Agile development processes are forcing organizations to change the way they approach enterprise architecture. The old way of building elaborate models and dictating technology choices no longer works in today's nimble and fast-paced development environment. While there may be growing pains as architects learn a new set of best practices for working with developers, the changes are ultimately for the best.
"There seems to be a correlation of success for enterprise architecture teams working in a collaborative, lightweight manner. Teams that are not working like that have a much higher failure rate," said Scott Ambler, senior consulting partner of Toronto-based Scott Ambler + Associates.
What does it mean to work in a lightweight manner? "They're not producing a lot of documents or models because detailed artifacts tend to be ignored by development teams, if they are read at all. They are helping teams to understand what the architectural vision is and [are] actively helping to build it out," Ambler said.
Enterprise architecture best practices, benefits
Scott McBride, senior managing consultant at IBM Rational agreed, noting the importance of having a strategic game plan in mind. "A surefire way to fail in EA [enterprise architecture] is to present a huge program where architects disappear for months and come out with models that no one understands and uses."
There are other general techniques and enterprise architecture best practices that should be deployed. Matt Brasier, head of consulting at Worcestershire, England-based consultancy C2B2 Consulting Limited, said teamwork is one of those basic fundamentals.
We're now in EA 2.0, and we've learned from our mistakes.
senior managing consultant, IBM Rational
"The key best practice is for the architect to focus on architectural principles and [to make] sure that everybody in all of the teams -- business people, developers, implementation teams -- understand that there's a set of principles that need to be kept in mind, and why they're there so that people buy into them," Brasier said.
Once people see value in incorporating enterprise architecture best practices, McBride said they are more willing to follow them. "We're now in EA 2.0 and we've learned from our mistakes. The principles remain the same, but we have learned from software development -- i.e. build fast and build, test, build, test, repeat, he said. "In EA, build pieces of EA fast, then communicate them, test them, and get feedback on them."
Maja Tibbling, principal enterprise architect at Portland, Ore.-based Con-Way Inc., agreed there are significant benefits in abiding by certain rules. "Part of the inputs to each Agile initiative need to be architectural principles, guidelines and standards, as well as discovery tools to find out what already exists that could be reused," she said. This, of course, requires a strong communications plan consisting of ways to use social media platforms and get feedback.
It's not enough to simply communicate enterprise architecture best practices and expect developers' strict adherence. Since Agile methodologies support changing requirements, architectural requirements must evolve as well. "Empower development teams to make some decisions themselves, and flag up when things aren't compliant with architectural decisions," Brasier said.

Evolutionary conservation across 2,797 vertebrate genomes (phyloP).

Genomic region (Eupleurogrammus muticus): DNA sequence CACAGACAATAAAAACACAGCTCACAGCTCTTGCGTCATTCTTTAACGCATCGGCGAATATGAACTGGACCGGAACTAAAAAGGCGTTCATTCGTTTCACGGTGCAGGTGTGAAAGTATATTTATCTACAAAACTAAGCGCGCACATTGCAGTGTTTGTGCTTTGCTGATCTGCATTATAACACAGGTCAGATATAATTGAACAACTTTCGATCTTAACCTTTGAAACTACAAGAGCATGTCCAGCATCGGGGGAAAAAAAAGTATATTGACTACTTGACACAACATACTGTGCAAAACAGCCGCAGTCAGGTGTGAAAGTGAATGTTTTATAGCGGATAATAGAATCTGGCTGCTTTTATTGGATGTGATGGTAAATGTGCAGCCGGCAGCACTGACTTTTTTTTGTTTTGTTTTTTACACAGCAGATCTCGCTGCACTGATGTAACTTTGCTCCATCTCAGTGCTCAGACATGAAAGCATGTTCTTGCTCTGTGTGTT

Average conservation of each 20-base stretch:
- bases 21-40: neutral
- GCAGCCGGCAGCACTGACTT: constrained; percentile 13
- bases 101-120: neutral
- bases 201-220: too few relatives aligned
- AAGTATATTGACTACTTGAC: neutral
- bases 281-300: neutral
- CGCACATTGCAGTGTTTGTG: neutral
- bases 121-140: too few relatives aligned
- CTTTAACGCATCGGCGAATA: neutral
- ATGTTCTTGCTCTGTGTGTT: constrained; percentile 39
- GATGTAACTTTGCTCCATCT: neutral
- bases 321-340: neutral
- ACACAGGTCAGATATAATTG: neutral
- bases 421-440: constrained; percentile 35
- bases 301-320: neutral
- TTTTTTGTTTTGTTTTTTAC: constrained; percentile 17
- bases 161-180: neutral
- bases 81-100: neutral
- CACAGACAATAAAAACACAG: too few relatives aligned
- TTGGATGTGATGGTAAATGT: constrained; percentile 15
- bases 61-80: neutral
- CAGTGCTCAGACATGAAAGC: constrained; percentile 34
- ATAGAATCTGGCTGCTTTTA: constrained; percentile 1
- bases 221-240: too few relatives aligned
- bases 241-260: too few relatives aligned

Agile development recommendations
It also helps to have architects work closely with development teams to facilitate the incorporation of architectural principles and help steer changes. Fred Albert, senior director of enterprise architecture at Mitchell International, a San Diego-based provider of property and casualty claims management technologies, said his team of 10 architects are directly involved with each Scrum team and provide technical consultation and design and review capabilities. "It's not the ivory tower type of architecture, which is often the case in more waterfall approaches," he said. "Architects are embedded in the teams and focused on supporting them in just-in-time design."
This goes back to Ambler's recommendation of working alongside the development teams. "By rolling up their sleeves and helping the teams do the work, there's a much greater chance of the team leveraging what the enterprise architects are trying to promote," he said.
While most enterprise architecture best practices put the responsibility on the architects to modify their work style in order to accommodate Agile development teams, the onus isn't completely on them. Developers can help by addressing requirements head on.
Brasier recommended, for example, dedicating every fourth iteration to architectural debt during which nothing is delivered to end users. "Spend an iteration just working on reducing technical debt and meeting functional requirements," he said.
This gives development teams an opportunity to address components that might not be working in the best way or aren't complying with architectural principles. "This works quite well because it gives a strong focus on architectural requirements and non-functional requirements -- and those tend to be the things that are missing otherwise," Brasier said.
Tibbling said her organization uses a similar approach. "At Con-way … we use an Iteration 0 to address any major new or changed architectural requirements. During that iteration, technical spikes that may require more time are identified and accommodated for in the iteration planning," she said. "A technical spike may include the introduction of a new technology, data migration, etc."